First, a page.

The connected car

Guest blogger
Manager of Advanced Technologies & Research, MIRA

A Chartered Engineer and graduate of Imperial College, Heriot Watt University and Henley Management College, Anthony is responsible for delivering MIRA’s expanding portfolio of strategic research programmes focussed on low carbon and intelligent mobility technologies. He was also formerly a director of innovITS, the UK National Centre of Excellence in Telematics and chairman of the European Car Aerodynamics Research Association.

In my previous blog I discussed the concept of ‘Intelligent Mobility’ and highlighted the growing need for more ‘joined up thinking’ surrounding transport systems in the UK and the potential economic opportunities that this could bring. With this in mind it was great to recently hear news that the Technology Strategy Board (TSB) had identified transport systems as an area warranting the establishement of a Catapult Centre.  

This and seven other Catapult Centres are due to be set up in the UK as part of a £200million Government run scheme aimed at providing ‘transitional infrastructure’, which will help to stimulate and accelerate the rapid flow of ideas into commercial products and services. Considering the current sense of urgency attributed to rebalancing the UK’s economy, the commercialisation of ideas has not only become a race between companies but a race between nations.

Essentially, a connected car is a car that is capable of accessing the internet, which opens doors to the development of a vast range of mobility services

The key to joined up thinking within transport systems is the emerging concept of ‘Intelligent Mobility’. Intelligent Mobility encapsulates the growth of joined up thinking in transport as well as the opportunities for new mobility services and products utilising both information and communication technologies. Joined up thinking also results in the creation of new ideas and concepts such as the ‘Connected Car’, which is set to generate a whole new market for vehicle manufacturers, their suppliers and partners.

connected
Increased connectivity will bring a large array of IT services into drivers’ reach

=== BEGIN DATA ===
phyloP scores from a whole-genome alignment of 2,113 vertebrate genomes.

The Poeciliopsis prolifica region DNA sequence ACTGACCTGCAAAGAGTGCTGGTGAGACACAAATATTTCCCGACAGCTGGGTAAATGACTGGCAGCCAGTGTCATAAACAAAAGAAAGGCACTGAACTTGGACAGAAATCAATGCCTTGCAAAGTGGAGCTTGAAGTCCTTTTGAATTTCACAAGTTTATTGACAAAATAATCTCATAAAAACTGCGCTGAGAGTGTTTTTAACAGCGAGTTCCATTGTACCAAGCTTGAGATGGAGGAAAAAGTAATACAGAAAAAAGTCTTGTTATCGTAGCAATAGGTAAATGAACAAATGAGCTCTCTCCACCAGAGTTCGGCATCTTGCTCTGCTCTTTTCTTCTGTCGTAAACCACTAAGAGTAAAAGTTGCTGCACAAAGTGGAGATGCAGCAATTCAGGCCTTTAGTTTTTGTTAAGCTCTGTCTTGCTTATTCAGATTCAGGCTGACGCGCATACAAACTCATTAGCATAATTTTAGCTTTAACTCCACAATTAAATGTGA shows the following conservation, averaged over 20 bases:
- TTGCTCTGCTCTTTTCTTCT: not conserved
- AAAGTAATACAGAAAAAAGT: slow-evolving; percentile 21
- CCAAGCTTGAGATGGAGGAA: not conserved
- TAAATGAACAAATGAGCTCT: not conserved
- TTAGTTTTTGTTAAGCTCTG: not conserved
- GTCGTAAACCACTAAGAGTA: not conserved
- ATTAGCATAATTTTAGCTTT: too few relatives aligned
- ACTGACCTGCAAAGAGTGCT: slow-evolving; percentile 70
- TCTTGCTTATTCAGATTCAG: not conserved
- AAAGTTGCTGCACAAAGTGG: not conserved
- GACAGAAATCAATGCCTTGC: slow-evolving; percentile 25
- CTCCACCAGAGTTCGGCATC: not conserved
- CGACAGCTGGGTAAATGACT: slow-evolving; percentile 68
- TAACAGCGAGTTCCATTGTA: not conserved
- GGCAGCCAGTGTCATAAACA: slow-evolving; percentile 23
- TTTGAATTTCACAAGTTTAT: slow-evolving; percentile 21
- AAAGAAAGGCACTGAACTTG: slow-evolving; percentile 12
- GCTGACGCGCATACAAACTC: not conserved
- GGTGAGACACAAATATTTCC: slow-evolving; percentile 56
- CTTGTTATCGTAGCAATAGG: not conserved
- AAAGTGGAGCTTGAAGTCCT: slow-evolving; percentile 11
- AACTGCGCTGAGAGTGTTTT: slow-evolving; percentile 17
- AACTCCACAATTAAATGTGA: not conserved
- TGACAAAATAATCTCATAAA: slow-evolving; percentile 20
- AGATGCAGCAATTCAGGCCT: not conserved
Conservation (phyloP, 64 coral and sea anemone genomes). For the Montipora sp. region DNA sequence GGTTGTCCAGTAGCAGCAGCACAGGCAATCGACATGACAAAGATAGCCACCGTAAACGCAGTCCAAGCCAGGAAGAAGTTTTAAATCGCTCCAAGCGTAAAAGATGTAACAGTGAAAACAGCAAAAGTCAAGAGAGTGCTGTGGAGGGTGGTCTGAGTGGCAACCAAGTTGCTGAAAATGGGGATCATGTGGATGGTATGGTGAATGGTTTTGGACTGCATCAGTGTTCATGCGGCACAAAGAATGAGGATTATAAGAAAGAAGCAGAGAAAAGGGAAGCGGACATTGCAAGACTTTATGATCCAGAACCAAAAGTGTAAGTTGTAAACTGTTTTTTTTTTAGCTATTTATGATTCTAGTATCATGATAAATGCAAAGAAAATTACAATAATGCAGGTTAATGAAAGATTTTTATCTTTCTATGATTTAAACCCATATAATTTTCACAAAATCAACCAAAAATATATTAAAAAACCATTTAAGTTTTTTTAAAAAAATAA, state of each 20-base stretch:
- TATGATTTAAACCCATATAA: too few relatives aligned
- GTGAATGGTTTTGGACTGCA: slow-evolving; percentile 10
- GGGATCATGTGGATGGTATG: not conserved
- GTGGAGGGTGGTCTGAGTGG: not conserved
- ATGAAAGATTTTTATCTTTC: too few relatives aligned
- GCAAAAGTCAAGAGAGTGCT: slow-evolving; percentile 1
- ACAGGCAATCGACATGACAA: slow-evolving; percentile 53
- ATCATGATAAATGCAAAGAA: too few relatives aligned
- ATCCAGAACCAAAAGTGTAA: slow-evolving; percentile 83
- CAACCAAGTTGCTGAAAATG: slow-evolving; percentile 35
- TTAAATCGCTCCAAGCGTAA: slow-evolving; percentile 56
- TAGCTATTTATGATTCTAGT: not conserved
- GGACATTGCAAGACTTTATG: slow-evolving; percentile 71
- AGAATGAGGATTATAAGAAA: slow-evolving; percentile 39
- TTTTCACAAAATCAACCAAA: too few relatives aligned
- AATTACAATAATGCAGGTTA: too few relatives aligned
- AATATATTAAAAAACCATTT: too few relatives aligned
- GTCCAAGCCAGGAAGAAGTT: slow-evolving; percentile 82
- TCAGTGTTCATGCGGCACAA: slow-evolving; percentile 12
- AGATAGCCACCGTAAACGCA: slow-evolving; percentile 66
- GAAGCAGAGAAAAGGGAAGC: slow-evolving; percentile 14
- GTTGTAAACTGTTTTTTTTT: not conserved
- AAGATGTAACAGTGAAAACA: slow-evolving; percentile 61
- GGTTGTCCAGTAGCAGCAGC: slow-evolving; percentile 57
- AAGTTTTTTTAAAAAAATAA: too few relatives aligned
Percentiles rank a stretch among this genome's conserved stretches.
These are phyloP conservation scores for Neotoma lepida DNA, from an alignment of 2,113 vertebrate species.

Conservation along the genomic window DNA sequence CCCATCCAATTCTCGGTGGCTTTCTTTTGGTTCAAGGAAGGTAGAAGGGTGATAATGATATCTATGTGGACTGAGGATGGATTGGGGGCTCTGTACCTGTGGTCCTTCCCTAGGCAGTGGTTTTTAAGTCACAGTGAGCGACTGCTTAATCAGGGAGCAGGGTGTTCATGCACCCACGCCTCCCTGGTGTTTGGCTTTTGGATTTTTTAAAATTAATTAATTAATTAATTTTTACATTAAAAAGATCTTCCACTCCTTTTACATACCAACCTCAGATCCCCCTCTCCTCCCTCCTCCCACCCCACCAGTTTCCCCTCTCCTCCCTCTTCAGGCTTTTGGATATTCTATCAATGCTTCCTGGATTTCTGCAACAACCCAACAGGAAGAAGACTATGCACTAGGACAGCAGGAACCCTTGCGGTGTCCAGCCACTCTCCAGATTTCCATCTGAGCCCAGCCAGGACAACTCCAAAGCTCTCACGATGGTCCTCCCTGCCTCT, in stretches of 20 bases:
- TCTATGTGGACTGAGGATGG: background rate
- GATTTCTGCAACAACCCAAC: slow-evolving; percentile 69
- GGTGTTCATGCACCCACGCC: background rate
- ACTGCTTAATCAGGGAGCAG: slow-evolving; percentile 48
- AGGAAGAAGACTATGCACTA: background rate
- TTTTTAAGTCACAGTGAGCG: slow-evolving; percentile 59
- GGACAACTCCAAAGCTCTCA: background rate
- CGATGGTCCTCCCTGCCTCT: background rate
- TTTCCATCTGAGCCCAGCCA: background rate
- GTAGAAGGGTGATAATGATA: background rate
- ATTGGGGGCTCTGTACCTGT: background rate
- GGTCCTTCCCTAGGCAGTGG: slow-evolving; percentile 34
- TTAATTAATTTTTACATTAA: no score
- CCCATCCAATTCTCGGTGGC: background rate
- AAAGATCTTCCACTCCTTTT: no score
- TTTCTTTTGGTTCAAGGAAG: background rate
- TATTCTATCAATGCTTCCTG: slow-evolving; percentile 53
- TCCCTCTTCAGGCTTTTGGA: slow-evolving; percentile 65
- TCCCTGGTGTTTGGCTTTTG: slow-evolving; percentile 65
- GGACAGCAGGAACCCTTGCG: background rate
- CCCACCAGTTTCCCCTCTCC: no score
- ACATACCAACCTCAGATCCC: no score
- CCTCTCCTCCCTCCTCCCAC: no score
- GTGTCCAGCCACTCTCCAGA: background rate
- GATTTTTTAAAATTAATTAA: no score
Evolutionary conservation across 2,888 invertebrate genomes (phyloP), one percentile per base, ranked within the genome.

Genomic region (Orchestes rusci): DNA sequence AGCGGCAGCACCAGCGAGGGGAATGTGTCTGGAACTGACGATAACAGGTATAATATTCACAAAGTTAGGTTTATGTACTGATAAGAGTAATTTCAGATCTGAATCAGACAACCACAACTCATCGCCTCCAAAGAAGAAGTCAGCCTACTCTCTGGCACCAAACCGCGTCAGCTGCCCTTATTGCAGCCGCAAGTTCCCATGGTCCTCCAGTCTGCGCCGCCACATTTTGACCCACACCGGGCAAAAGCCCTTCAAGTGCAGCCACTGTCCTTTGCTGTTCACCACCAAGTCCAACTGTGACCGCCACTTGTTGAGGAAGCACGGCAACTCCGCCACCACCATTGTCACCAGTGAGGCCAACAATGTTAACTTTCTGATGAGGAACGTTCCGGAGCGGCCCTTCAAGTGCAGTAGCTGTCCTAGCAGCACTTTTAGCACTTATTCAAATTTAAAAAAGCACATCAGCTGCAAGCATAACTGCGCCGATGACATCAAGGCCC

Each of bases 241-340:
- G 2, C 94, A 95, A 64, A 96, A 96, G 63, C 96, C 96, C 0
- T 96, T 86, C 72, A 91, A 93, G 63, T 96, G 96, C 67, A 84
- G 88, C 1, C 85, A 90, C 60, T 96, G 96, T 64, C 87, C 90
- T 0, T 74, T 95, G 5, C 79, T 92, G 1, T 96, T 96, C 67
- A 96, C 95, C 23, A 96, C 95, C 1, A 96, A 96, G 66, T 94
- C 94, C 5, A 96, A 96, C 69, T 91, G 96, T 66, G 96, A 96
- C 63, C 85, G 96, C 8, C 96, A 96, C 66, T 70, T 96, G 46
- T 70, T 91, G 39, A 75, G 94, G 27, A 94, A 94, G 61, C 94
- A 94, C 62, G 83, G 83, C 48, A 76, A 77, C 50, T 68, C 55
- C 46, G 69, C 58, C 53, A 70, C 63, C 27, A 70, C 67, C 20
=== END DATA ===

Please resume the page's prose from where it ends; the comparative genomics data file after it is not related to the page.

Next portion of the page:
Essentially, a connected car is a car that is capable of accessing the internet. Vehicles with this kind of potential opens doors to the development of a vast range of mobility services, however understandably the automotive industry has been slow to embrace the opportunities this technology presents due to concerns including safety, obselecence and commercialiation.

Modern vehicles have vast amounts of software and electronics on board and in many cases this software is involved in the control of safety critical systems such as power, braking and steering. This kind of software is developed to a number of strict standards including ISO26262 for automotive electric and electronic systems, which has been put in to place to ensure that processes and cultures evolve in car companies as well as their suppliers to ensure that they can safely design and develop such systems.  Embedded devices providing connectivity to the internet would therefore also need to go through rigorous tests and development to enable it to last the life of the vehicle.

Smartphone technology and smartphone apps are currently revolutionising the thinking of many vehicle manufacturers. Technologies such as ‘smartphone replication’ involve displaying the smartphone screen on the vehicle’s main display unit. In addition to this the smartphone can also be accessed and controlled using both touch screen and the control buttons on the car’s steering wheel. In the future this is also set to include voice activation.This new type of technology will provide a fully integrated (and safe) solution that will enable drivers to operate certain smartphone applications e.g. mapping software without the need to let go of the steering wheel. Examples of this technology include the Jaguar ‘Connect and View’ system that is expected to come to market later this year.

This ‘connect rather than control’ approach will overcome the hurdles faced by vehicle manufacturers, opening up new commercial opportunities for vehicles using the internet. This in turn will reduce the need for vehicle manufacturers to provide processing power and hardware inside the vehicle.

Voice activation will provide a safe solution that will enable drivers to operate smartphone applications without the need to let go of the steering wheel

The potential future combination of ‘Connected car’ technology in conjunction with widespread Intelligent Transport Systems (ITS) infrastructure on roads could allow drivers to plot a route using a smartphone mapping application, with the vehicle then autonomously driving itself to the desired location or point of interest.

The next step in the evolution of the connected car concept is for vehicle manufacturers to embrace the ‘ecosystem’ approach to developing their own brand of car apps. This means providing the connectivity standard, letting go of the technology, focussing on the users and allowing the ecosystem of inventors and innovators do its work without large amounts of beaurocracy.

Although ecosystem is a term usually reserved for the area of life-sciences, it does describe the process of achieving a goal based upon a set of highly complex relationships and external influences. In essence, when the concept of ecosystem is applied as a model of innovation survival of the fittest will occur. In it’s simplest term, the strongest apps will propser and the weaker ones will fade away. Examples of this can already be seen in the apps and smartphone industry.

Considering the importance of the smartphone as a mobility application platform and the commercial success of the apps industry that has grown up around it, ecosystem innovation may be a model that the TSB transport catapult should look to incorporate as the centre starts to take shape.